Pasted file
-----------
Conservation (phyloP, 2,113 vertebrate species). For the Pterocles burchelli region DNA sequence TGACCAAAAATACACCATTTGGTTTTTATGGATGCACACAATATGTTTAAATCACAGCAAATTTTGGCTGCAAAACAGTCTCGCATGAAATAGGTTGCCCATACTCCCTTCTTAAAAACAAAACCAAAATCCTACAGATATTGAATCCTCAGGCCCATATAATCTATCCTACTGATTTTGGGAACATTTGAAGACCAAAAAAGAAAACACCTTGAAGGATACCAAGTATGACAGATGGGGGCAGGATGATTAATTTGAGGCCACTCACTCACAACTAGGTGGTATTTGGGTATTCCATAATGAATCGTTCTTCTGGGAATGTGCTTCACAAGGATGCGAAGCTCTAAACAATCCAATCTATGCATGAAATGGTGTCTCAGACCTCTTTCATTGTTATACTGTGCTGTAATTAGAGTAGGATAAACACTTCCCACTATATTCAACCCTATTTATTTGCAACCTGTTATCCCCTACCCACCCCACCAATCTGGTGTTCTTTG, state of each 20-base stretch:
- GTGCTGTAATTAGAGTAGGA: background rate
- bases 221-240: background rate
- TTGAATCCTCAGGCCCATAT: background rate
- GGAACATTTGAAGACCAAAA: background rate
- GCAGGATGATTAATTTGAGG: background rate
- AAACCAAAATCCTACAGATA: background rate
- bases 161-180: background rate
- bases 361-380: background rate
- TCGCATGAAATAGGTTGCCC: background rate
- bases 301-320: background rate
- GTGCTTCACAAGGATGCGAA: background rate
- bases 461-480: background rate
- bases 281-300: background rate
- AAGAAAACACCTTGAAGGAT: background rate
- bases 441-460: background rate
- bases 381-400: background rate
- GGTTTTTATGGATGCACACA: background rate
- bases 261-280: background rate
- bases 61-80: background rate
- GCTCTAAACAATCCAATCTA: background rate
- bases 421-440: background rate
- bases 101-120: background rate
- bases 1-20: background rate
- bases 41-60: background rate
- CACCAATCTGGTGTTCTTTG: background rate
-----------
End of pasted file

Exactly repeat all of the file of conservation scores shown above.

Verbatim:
Conservation (phyloP, 2,113 vertebrate species). For the Pterocles burchelli region DNA sequence TGACCAAAAATACACCATTTGGTTTTTATGGATGCACACAATATGTTTAAATCACAGCAAATTTTGGCTGCAAAACAGTCTCGCATGAAATAGGTTGCCCATACTCCCTTCTTAAAAACAAAACCAAAATCCTACAGATATTGAATCCTCAGGCCCATATAATCTATCCTACTGATTTTGGGAACATTTGAAGACCAAAAAAGAAAACACCTTGAAGGATACCAAGTATGACAGATGGGGGCAGGATGATTAATTTGAGGCCACTCACTCACAACTAGGTGGTATTTGGGTATTCCATAATGAATCGTTCTTCTGGGAATGTGCTTCACAAGGATGCGAAGCTCTAAACAATCCAATCTATGCATGAAATGGTGTCTCAGACCTCTTTCATTGTTATACTGTGCTGTAATTAGAGTAGGATAAACACTTCCCACTATATTCAACCCTATTTATTTGCAACCTGTTATCCCCTACCCACCCCACCAATCTGGTGTTCTTTG, state of each 20-base stretch:
- GTGCTGTAATTAGAGTAGGA: background rate
- bases 221-240: background rate
- TTGAATCCTCAGGCCCATAT: background rate
- GGAACATTTGAAGACCAAAA: background rate
- GCAGGATGATTAATTTGAGG: background rate
- AAACCAAAATCCTACAGATA: background rate
- bases 161-180: background rate
- bases 361-380: background rate
- TCGCATGAAATAGGTTGCCC: background rate
- bases 301-320: background rate
- GTGCTTCACAAGGATGCGAA: background rate
- bases 461-480: background rate
- bases 281-300: background rate
- AAGAAAACACCTTGAAGGAT: background rate
- bases 441-460: background rate
- bases 381-400: background rate
- GGTTTTTATGGATGCACACA: background rate
- bases 261-280: background rate
- bases 61-80: background rate
- GCTCTAAACAATCCAATCTA: background rate
- bases 421-440: background rate
- bases 101-120: background rate
- bases 1-20: background rate
- bases 41-60: background rate
- CACCAATCTGGTGTTCTTTG: background rate